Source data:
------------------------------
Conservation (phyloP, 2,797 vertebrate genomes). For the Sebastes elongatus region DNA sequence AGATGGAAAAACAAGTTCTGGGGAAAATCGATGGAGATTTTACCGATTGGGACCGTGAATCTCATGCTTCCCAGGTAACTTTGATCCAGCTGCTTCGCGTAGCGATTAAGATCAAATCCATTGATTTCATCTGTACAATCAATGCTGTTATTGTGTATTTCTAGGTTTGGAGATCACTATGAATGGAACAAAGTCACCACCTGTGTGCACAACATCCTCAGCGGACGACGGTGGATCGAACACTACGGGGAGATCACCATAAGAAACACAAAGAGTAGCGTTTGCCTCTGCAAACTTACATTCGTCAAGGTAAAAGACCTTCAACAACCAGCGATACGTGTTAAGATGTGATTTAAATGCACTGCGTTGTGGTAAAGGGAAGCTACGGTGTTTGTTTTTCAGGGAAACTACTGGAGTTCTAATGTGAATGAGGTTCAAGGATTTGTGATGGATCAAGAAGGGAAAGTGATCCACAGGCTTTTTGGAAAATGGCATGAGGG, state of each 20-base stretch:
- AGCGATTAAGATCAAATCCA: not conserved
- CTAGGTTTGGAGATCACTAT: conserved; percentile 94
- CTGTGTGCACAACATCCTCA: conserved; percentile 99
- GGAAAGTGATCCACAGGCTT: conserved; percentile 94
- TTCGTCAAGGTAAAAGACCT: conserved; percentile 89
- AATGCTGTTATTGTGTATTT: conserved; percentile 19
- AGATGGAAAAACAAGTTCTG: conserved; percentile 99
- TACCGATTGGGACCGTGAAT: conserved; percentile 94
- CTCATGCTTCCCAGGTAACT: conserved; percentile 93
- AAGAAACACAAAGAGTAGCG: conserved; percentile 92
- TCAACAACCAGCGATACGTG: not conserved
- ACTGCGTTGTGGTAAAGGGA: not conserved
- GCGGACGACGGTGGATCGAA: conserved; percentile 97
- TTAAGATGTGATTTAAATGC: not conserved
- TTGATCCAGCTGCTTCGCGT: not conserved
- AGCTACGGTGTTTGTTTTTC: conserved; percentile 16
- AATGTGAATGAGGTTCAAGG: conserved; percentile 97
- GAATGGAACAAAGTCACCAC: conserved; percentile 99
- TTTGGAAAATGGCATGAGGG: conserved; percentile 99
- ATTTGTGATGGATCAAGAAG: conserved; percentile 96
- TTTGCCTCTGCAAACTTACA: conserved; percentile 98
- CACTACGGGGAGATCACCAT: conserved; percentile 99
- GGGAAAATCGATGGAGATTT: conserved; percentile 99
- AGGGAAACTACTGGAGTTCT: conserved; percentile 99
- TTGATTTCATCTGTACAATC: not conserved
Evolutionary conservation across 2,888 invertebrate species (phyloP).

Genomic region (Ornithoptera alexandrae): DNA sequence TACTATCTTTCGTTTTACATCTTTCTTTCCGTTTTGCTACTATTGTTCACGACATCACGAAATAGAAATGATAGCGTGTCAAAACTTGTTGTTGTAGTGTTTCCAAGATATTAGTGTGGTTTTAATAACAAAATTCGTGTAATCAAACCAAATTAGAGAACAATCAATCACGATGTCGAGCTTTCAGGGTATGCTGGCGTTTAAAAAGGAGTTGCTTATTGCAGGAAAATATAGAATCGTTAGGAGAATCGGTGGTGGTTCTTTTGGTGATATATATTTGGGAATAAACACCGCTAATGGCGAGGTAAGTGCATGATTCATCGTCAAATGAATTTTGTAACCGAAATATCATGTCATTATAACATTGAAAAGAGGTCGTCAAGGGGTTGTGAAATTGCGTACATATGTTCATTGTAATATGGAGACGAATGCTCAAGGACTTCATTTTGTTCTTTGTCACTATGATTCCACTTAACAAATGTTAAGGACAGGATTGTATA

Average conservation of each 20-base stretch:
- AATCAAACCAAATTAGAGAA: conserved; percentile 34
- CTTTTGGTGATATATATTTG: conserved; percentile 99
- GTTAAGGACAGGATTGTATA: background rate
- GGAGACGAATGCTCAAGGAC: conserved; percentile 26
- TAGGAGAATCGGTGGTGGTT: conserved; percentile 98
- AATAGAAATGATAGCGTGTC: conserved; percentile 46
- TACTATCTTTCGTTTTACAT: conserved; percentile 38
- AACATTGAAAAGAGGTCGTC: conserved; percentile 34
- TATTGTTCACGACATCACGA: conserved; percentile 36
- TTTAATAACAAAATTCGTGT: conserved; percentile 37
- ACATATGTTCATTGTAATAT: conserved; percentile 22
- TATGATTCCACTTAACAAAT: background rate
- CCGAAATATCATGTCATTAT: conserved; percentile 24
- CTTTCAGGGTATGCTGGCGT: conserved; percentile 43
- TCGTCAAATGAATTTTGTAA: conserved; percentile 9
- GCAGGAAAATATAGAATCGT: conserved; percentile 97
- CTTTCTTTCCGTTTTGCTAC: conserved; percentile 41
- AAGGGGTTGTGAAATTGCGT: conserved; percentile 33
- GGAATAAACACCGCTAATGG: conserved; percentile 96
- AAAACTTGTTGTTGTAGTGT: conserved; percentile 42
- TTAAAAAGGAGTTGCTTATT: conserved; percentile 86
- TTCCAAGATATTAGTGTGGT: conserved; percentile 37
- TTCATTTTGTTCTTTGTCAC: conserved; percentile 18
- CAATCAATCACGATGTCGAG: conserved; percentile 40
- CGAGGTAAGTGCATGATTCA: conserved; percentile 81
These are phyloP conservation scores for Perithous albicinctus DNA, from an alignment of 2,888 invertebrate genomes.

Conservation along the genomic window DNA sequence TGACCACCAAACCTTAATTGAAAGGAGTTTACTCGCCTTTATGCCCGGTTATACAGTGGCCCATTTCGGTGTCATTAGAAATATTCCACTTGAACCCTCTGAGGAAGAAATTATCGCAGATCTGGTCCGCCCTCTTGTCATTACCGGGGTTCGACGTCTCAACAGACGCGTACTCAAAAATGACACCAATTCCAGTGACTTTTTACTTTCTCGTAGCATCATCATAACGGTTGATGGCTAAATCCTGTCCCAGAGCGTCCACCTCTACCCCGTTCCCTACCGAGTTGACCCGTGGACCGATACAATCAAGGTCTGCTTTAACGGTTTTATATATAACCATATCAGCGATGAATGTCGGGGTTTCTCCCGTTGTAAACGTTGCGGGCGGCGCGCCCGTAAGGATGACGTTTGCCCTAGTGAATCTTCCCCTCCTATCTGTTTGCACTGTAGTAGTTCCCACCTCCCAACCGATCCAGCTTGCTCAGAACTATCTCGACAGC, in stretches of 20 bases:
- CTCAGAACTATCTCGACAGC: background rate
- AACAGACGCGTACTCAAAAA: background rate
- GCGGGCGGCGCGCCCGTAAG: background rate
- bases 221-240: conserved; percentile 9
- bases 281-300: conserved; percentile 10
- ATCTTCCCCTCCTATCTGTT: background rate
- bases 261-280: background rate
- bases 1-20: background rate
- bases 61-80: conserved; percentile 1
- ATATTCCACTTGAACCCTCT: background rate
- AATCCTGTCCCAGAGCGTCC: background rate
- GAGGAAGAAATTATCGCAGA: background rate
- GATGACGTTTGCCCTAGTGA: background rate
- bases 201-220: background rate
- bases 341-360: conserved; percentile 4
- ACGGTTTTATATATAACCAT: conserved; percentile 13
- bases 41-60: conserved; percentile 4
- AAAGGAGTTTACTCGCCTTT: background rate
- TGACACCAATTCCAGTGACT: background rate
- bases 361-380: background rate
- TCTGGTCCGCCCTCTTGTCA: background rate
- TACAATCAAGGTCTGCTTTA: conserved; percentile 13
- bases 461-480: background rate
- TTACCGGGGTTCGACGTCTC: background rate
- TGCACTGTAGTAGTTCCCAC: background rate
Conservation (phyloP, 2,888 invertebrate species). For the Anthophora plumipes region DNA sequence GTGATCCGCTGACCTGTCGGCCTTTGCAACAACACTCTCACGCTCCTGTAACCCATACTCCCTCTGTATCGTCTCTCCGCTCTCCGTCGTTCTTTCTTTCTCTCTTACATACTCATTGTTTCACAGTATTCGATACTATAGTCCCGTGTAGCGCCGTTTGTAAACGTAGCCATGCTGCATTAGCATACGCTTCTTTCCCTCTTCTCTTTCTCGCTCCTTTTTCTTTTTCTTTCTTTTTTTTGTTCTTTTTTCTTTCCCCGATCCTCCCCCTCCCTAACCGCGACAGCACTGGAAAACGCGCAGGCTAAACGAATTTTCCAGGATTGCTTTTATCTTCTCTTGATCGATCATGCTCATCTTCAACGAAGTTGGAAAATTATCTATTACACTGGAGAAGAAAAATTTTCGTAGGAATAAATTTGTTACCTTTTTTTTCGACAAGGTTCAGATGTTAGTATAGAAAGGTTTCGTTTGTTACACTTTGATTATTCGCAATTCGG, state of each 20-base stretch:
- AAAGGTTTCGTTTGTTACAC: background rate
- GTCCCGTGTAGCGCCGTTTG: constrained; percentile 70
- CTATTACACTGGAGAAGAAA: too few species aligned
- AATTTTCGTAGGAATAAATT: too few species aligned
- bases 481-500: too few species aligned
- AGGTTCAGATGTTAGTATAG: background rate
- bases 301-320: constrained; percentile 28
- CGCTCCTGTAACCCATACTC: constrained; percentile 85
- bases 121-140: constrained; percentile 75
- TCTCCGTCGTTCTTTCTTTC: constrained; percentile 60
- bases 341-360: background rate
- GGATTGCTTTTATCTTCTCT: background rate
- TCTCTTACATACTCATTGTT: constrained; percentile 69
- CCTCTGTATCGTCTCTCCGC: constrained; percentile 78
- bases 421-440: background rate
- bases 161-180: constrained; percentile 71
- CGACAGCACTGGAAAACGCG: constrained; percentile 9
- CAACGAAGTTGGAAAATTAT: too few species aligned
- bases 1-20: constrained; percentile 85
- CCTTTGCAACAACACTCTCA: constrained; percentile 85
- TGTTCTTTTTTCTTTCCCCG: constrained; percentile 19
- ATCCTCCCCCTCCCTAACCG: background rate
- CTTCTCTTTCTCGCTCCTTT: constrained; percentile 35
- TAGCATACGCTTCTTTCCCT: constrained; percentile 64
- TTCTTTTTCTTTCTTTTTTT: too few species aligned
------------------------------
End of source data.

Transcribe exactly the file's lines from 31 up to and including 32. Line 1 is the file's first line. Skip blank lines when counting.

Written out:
- CTTTTGGTGATATATATTTG: conserved; percentile 99
- GTTAAGGACAGGATTGTATA: background rate